For years, Toyota Motor Sales U.S.A. Inc. has worked inside what it calls a monolith that impedes its aftermarket parts deliveries.
Products arrive late to parts and service centers. Inventory moves sluggishly, sitting on shelves in a region where it is not needed and turning up scarce in areas of high demand.
The world's No. 3 automaker now wants to tear apart its old, monolithic ways. It has put its trust in electronic business to shore up an inefficient operation. Toyota's Torrance, Calif.-based U.S. subsidiary is spending about $60 million to transform its work with parts suppliers.
"We all came to the same conclusion. The [existing] system was not going to take us into the 21st century," Gerald Braga, Toyota's corporate manager of procurement for its North American parts operation, said in a recent telephone interview.
The 22-month program, started in January, has broad implications for plastics suppliers. They will be expected to meet Toyota's yearly demand forecasts, reevaluated every fiscal quarter, and provide product when it is needed by Toyota's 1,500 U.S.-based dealers.
Actual delivery dates and lead times will be tracked online and production bottlenecks identified. Suppliers negotiate on parts shipments through e-mail before settling on a manufacturing and sales plan they can live with, Braga said.
Toyota's project is one of the few among automakers that will remake its aftermarket supply chain, instead of layering an information system over an existing business, said Kevin Prouty, research director for automotive strategy with Boston-based AMR Research Inc.
"It might take longer than they expect, but it probably will work," he said. "You might not see the benefits for one or two years. But they are really taking a hard look at where they want to go."
Dallas-based software provider i2 Technologies Inc. will help Toyota take its concept through to fruition. Toyota will use i2's TradeMatrix software to tear down the walls separating automaker, dealer and supplier, said Don Filipovich, i2's Southern California regional director.
"Every node of the supply chain can be extremely inefficient," said Filipovich, based in Irvine, Calif. "Companies operate within silos of their own information. They don't have visibility outside their own walls."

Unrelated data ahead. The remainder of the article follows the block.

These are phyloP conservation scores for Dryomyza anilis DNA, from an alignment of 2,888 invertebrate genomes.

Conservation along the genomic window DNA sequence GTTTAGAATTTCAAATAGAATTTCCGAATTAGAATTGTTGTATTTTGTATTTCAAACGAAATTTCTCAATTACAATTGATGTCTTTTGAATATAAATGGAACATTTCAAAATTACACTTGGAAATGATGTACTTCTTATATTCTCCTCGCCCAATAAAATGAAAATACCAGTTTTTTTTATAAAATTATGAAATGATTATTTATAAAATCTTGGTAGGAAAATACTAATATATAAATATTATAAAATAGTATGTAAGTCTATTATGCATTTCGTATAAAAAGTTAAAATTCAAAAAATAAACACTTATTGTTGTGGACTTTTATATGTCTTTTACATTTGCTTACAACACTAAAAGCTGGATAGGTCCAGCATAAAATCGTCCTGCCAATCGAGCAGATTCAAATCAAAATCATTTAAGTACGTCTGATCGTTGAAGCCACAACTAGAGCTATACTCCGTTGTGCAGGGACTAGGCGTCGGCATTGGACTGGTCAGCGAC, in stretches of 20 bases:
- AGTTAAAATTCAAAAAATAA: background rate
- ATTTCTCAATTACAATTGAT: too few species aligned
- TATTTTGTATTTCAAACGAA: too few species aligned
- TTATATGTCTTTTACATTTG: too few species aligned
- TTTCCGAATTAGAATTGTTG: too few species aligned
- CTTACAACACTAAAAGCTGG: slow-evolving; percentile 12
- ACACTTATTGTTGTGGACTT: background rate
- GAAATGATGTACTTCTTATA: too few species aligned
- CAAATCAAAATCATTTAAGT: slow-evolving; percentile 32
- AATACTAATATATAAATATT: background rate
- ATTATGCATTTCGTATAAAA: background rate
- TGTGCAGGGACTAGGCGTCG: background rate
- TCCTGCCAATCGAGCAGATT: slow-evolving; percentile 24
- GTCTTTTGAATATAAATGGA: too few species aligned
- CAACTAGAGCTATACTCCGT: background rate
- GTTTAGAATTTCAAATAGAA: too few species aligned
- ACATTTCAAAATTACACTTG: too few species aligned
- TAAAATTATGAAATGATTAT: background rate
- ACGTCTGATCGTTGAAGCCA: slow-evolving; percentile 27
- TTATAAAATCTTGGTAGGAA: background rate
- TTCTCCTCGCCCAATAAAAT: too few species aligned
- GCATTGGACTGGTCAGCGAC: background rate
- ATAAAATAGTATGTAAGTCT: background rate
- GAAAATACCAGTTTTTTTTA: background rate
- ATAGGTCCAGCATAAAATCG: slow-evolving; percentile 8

The e-business process with Toyota extends beyond Toyota's aftermarket system. The two companies are partners in another Irvine-based venture called iStarXchange that should launch by year's end. That company, majority owned by Toyota, will connect independent parts dealers, such as NAPA or Carquest, with suppliers.
Other automakers, including Ford Motor Co. and General Motors Corp., are working hard to build similar, in-house aftermarket projects, said Prouty. But most of the others are embryonic or are not as complete as Toyota's, he added.
Toyota believes it can save $100 million over three years by increasing the level of accurate ordering and inventory management, Braga said. Toyota buys more than $1 billion a year in service parts. Its top 25-30 suppliers represent about 80 percent of that product flow.
"Along with this goes a sizable change in culture," Braga said. "No longer will we just essentially be order takers and order placers. Now, we can do business inventory analysis and understand how much money we're allocating."
The Japanese carmaker eventually plans to use that e-business system globally, Braga said.
And i2 eventually wants to use its software within dealer showrooms: Customers would order a vehicle online, and the carmaker then would build it to order, Filipovich said.
While the technology for that is available today, the aftermarket presents the first challenge, he said.
"It's unbelievable the number of [aftermarket] parts that are literally thrown away each year," Filipovich said. "The aftermarket is so dysfunctional."
Braga will discuss Toyota's enterprising project, called Monarch, April 12 during a keynote speech at Plastics News' Plastics Encounter conference in Los Angeles.